In general, a standard commercial demo will clock in under 1:30 and have 5-7 spots – 1 serious conversational, 1 amusing conversational, 1 luxury, 1 warm/intimate, 1 flatter/deadpan, 1 snarky, 1 high-energy – for example.
In direct response to shortened pre-roll advertising and shortened attention spans for commercials, the 6-second commercial demo is 10 spots in just 60 seconds and should show as much range as possible.
Another common specialized commercial demo is for the pharmaceutical industry. A pharma demo is structured much like a general commercial demo, with 5-7 spots, under 1:30, and should show range, including the ability to deliver complex medical or chemical information.
Do you dream of being “the” voice for your favorite brands? The genre of corporate narration encompasses being the professional sound of the company both internally for employees and externally for shareholders and buyers, without necessarily voicing commercials. This can include explainer videos for new product rollout information, employee onboarding, recruiting presentations, HR & benefits information, video content for suppliers and business partners, celebrations of corporate achievements, conferences, fundraiser events, and many other purposes.
Because you may be speaking to customers, current and potential employees, investors, and other corporate stakeholders, your demo needs to show your facility in addressing the proper audience and what tone to set. Usually a direct reflection of how the company presents itself and its products or services, a voiceover spot discussing employee benefits, or corporate core values will have a different delivery from an award announcement or explainer video.
In general, a corporate narration demo contains 4-5 spots that show as much range as possible and clock in around 1:30.
Explainer videos are ideally a bit “looser” with the same 4-5 spot count and 1:30 length but with at least 2 playful spots and 2 more serious ones.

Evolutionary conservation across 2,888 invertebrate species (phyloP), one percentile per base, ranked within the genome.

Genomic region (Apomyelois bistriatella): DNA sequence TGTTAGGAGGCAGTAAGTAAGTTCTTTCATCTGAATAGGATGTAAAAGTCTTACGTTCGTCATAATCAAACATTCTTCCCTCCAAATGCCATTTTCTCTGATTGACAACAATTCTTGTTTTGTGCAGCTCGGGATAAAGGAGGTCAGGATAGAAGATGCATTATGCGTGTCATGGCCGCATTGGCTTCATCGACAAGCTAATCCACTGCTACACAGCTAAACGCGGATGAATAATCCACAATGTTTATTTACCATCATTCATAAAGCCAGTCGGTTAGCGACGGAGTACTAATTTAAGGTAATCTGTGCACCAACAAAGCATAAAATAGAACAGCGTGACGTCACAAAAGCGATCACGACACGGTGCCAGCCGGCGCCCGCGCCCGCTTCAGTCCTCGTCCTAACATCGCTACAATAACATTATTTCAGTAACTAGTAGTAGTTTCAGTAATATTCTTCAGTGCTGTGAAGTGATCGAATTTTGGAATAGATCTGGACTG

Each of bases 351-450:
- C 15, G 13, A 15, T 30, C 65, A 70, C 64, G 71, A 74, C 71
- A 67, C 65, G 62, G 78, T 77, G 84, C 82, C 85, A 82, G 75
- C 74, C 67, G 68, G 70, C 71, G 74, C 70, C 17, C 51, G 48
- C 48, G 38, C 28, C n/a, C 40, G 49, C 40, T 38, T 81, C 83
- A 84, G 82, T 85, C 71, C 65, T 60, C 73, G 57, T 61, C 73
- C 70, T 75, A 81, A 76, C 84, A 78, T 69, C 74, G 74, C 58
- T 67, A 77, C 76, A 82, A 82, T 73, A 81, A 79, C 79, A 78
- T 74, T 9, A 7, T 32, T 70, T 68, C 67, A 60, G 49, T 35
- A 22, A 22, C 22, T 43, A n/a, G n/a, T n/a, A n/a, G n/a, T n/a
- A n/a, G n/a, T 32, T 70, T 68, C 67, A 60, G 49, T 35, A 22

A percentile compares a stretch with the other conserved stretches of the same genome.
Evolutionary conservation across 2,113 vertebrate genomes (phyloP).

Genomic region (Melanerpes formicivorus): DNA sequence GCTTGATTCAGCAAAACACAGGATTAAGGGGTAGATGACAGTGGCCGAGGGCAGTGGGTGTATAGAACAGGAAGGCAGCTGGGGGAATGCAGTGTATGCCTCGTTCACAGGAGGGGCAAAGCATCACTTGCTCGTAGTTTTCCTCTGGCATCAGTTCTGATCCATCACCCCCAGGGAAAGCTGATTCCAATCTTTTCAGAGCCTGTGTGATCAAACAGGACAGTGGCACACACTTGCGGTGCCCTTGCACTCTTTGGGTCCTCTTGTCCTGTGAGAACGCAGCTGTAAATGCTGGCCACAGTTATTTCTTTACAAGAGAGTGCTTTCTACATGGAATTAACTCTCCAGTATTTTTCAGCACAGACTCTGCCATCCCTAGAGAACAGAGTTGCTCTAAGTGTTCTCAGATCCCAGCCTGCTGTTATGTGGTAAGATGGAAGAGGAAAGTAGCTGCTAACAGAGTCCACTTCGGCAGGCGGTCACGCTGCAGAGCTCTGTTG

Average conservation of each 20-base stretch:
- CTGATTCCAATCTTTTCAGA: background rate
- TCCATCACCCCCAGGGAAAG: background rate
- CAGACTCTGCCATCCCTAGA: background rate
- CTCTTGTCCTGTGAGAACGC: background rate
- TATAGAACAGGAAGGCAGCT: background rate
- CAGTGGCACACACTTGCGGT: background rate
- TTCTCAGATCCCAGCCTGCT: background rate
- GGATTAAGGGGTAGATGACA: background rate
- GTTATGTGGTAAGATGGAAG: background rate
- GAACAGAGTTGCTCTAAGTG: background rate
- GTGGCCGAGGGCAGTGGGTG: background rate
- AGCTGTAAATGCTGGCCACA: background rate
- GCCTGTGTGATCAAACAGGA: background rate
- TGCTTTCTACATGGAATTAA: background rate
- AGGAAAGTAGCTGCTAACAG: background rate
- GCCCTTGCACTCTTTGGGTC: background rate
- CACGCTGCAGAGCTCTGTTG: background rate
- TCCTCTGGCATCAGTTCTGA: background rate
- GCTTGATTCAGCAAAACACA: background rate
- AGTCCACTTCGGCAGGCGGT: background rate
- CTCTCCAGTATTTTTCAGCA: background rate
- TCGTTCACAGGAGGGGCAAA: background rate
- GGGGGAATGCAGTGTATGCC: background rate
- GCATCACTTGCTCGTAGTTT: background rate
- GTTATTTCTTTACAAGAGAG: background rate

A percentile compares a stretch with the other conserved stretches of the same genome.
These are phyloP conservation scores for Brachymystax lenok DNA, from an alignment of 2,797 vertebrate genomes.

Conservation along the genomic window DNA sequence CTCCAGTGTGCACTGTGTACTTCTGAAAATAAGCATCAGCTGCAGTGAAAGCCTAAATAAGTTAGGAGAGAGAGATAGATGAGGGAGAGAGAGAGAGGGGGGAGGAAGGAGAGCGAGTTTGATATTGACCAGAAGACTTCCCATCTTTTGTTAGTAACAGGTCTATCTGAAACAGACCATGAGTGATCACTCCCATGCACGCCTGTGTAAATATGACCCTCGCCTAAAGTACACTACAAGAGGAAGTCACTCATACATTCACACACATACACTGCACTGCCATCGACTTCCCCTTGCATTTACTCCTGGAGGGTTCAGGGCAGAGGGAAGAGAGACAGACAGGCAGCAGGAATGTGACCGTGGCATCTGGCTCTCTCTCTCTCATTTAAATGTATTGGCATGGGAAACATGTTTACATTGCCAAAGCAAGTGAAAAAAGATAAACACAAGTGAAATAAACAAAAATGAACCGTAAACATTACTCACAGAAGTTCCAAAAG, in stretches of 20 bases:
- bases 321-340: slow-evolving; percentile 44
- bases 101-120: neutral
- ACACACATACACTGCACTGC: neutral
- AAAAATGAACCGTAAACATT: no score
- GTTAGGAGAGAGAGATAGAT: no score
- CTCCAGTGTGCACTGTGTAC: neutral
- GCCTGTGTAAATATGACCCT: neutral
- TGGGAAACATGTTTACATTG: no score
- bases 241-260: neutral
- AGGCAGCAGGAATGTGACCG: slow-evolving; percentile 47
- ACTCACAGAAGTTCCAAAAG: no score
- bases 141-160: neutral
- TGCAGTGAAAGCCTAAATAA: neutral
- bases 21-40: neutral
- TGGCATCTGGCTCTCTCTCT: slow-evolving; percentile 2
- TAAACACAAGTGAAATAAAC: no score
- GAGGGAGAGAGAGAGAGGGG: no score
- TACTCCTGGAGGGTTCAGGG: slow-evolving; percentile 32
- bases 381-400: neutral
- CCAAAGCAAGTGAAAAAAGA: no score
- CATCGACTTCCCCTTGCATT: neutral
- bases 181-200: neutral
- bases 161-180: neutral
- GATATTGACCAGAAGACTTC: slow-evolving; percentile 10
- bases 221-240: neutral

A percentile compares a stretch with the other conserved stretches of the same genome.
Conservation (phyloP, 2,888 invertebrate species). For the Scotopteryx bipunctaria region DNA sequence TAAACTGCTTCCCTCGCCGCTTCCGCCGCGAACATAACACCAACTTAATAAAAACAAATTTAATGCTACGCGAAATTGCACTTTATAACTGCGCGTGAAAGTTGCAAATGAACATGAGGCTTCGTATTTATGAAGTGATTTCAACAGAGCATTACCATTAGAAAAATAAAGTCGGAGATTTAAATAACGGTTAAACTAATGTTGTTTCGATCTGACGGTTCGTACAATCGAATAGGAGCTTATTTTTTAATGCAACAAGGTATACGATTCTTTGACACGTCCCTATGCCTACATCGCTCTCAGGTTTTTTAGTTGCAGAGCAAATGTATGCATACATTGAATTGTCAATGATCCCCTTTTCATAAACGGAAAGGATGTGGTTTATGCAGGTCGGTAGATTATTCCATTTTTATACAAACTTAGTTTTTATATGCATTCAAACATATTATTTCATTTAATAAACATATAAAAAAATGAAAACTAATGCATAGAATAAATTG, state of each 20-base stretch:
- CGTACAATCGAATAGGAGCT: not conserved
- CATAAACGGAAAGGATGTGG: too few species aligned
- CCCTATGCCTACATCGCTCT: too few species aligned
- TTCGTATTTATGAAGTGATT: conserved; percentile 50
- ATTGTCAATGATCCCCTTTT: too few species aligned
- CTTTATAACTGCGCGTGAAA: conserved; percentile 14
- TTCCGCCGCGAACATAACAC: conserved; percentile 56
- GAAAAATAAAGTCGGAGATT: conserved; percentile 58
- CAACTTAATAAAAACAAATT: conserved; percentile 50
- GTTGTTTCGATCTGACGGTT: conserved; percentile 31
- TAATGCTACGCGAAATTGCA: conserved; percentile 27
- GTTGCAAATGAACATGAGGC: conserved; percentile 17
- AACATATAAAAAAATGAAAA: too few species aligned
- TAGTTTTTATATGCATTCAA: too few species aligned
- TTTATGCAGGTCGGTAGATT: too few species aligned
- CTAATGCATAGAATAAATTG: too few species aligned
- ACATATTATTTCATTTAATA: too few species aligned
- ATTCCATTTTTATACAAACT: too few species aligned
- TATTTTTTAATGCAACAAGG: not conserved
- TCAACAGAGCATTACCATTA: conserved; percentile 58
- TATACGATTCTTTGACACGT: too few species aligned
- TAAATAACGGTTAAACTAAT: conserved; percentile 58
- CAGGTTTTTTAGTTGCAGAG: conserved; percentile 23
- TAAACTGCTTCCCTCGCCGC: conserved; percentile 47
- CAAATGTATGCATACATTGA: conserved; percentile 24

Another area of corporate voice over is the automated voice that greets you when you call a business, thanks you for calling, and provides a directory of navigation options to direct you to your desired party. That’s called telephony voiceover, and because approximately 67% of callers hang up within the first two minutes of being put on hold, an authentic, professional voice over talent can mean the difference between the caller staying on hold or bailing. And if you are bilingual, IVR/telephony is an excellent genre in which you can employ those skills as many companies provide phone services in multiple languages.
In general IVR/Telephony demos stay under the 1:30 mark and contain 4-5 spots with various formats including phone greetings, on-hold messages, voicemail, and IVR (interactive voice response) and styles (1 playful, 1 serious, 1 retail, 1 high energy, 1 outbound IVR for example).
Is teaching in your blood? Is helping others learn new information your jam? E-Learning may be your sweet spot. As we rush ever faster down the path of technology-driven access to education for students and employees, the demand for E-Learning narration only grows. While the future is unpredictable, recent events surrounding COVID-19 have seen businesses move to work-from-home arrangements for their employees, and schools and universities move to educate students in various formats of online and hybrid programs, and the expectation is that E-Learning will exceed its already rapidly growing numbers, with a 100% year-over-year increase a real possibility.